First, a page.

Active or passive. One question that has arisen frequently is whether the Fed would actively sell securities at some point rather than merely allowing runoff. For Treasuries, my answer is almost certainly not for Treasuries. A pace of $50 billion a month would be a rapid pace of reduction, and if the Fed wanted to pick up the pace, the next step would be to lift the caps, which would bring an additional $50 billion or so in redemptions four times a year, or close to $200 billion more for the year—upping the annual pace from $600 billion to $800 billion. It just does not seem plausible that the Fed would see a need to cut its Treasury holdings faster than that.
For MBS, my answer would be maybe, but only later in the process. If mortgage rates rise fast and far enough to shrink the pace of runoff to well below $30 billion per month, the Fed might opt to sell securities to speed things along.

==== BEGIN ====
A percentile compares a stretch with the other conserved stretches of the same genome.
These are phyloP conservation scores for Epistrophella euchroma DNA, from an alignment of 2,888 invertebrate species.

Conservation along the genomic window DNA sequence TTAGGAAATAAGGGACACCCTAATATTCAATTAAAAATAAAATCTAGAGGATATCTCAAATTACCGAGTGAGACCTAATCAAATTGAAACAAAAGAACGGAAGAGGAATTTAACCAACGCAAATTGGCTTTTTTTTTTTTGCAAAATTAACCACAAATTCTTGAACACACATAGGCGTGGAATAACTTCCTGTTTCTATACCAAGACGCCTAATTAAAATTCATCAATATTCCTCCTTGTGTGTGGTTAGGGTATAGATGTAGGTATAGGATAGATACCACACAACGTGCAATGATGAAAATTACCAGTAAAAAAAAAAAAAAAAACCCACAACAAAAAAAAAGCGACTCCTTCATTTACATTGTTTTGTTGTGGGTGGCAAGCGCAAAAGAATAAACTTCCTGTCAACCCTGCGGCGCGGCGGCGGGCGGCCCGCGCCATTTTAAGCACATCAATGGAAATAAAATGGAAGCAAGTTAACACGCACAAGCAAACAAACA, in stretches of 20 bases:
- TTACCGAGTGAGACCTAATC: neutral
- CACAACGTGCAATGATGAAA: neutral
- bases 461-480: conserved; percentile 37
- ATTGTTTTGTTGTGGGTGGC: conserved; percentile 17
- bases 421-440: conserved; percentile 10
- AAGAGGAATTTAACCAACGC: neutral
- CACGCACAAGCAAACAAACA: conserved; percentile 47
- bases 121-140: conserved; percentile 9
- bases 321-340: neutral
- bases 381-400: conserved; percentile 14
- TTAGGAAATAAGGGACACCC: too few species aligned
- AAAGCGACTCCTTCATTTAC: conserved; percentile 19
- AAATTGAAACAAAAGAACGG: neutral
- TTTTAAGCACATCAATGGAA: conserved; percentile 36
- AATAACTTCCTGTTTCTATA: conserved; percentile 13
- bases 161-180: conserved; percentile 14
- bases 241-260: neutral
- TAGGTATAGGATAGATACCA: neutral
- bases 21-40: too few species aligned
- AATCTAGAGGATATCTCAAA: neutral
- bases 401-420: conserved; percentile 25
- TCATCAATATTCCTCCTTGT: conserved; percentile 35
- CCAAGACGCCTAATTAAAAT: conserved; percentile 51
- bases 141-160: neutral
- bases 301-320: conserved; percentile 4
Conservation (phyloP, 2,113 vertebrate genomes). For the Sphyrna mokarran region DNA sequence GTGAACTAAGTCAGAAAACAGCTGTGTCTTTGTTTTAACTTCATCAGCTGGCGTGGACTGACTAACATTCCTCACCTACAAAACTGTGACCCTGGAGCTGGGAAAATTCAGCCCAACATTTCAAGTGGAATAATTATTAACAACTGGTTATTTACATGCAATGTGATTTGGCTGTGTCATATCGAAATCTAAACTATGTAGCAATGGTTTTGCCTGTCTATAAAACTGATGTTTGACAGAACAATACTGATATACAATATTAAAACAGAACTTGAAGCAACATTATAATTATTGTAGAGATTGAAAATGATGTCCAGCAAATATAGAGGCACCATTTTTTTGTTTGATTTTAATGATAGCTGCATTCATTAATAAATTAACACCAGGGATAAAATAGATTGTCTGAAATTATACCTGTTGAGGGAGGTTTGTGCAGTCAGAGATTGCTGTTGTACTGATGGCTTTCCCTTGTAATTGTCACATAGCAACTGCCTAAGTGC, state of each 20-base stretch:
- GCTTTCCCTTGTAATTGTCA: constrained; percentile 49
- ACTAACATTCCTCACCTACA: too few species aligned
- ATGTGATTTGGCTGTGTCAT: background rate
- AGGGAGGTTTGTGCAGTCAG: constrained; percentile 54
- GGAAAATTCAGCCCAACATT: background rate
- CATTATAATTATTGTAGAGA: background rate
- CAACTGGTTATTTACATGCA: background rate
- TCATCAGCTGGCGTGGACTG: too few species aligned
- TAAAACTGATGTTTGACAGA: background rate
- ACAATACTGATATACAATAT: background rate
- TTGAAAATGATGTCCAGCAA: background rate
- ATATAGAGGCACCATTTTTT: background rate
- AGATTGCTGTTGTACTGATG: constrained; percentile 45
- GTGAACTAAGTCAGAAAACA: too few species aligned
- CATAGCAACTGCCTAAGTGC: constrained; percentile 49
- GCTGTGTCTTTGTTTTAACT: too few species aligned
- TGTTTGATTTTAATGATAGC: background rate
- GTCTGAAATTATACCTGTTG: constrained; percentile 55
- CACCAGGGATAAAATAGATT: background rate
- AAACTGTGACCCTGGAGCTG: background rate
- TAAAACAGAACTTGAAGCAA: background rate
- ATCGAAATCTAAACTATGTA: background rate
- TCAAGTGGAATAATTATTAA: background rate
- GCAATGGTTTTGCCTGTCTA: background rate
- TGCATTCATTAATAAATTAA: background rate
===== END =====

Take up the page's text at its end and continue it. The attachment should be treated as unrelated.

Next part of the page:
Alternatively, since policymakers have expressed a preference that the Fed should eventually hold only Treasuries in the SOMA account, it may choose to accelerate the process with outright MBS selling. However, the Fed has been quite hesitant historically to rock the MBS market. My suspicion is that if the Fed does choose to sell MBS back to the market, it will do so quite a bit later in the balance sheet reduction process, perhaps in the second half of 2023 or beyond. Keep in mind as well that as the size of the Fed’s MBS holdings decline, the dollar amount of prepayments should also naturally shrink, all else equal. I also would imagine that the Fed would be careful in deciding how fast to sell off its holdings. And this begs a question: if the New York Fed Open Markets Desk suggests to the FOMC that it could only sell a relatively small amount of MBS per month—say, $10 billion—without risking excessive volatility, would the FOMC conclude that it was not worth the trouble?